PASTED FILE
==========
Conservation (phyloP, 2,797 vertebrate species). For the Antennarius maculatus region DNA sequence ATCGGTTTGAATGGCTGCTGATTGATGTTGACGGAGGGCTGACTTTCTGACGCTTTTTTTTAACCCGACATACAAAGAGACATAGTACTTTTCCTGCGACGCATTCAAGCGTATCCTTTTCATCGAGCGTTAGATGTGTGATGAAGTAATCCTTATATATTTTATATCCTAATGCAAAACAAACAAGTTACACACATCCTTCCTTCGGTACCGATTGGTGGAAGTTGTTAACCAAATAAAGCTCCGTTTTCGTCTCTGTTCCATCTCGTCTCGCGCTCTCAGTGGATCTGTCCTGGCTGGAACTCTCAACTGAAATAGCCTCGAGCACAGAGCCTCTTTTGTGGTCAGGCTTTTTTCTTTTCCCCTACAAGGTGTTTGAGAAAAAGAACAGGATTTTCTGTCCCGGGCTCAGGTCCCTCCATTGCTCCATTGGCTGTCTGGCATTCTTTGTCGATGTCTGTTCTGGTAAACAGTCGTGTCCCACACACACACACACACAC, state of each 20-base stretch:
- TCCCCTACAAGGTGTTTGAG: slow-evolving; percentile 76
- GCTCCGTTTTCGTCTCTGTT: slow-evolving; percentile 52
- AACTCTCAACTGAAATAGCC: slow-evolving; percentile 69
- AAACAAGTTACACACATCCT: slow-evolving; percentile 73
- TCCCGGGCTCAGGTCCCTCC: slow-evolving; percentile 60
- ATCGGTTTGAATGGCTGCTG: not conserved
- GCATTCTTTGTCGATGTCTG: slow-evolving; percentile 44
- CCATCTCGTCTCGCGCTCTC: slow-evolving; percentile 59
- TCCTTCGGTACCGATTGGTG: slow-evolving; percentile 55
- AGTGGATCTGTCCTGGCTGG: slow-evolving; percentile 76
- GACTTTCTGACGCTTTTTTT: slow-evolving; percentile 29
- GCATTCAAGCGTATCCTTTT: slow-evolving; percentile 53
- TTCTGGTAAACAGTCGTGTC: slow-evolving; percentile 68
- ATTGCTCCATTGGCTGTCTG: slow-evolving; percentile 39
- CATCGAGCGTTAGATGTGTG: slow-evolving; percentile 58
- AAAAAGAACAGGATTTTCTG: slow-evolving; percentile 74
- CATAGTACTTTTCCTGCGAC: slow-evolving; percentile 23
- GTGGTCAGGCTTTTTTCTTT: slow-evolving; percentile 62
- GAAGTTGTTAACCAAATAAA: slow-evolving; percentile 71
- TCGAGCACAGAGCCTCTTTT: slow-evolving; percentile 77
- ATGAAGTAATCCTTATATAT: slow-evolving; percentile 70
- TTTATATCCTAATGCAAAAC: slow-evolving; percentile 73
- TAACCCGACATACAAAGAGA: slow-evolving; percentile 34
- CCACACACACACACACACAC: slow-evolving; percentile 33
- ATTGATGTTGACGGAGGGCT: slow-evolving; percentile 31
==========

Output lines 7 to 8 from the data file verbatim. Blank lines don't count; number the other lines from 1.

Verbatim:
- ATCGGTTTGAATGGCTGCTG: not conserved
- GCATTCTTTGTCGATGTCTG: slow-evolving; percentile 44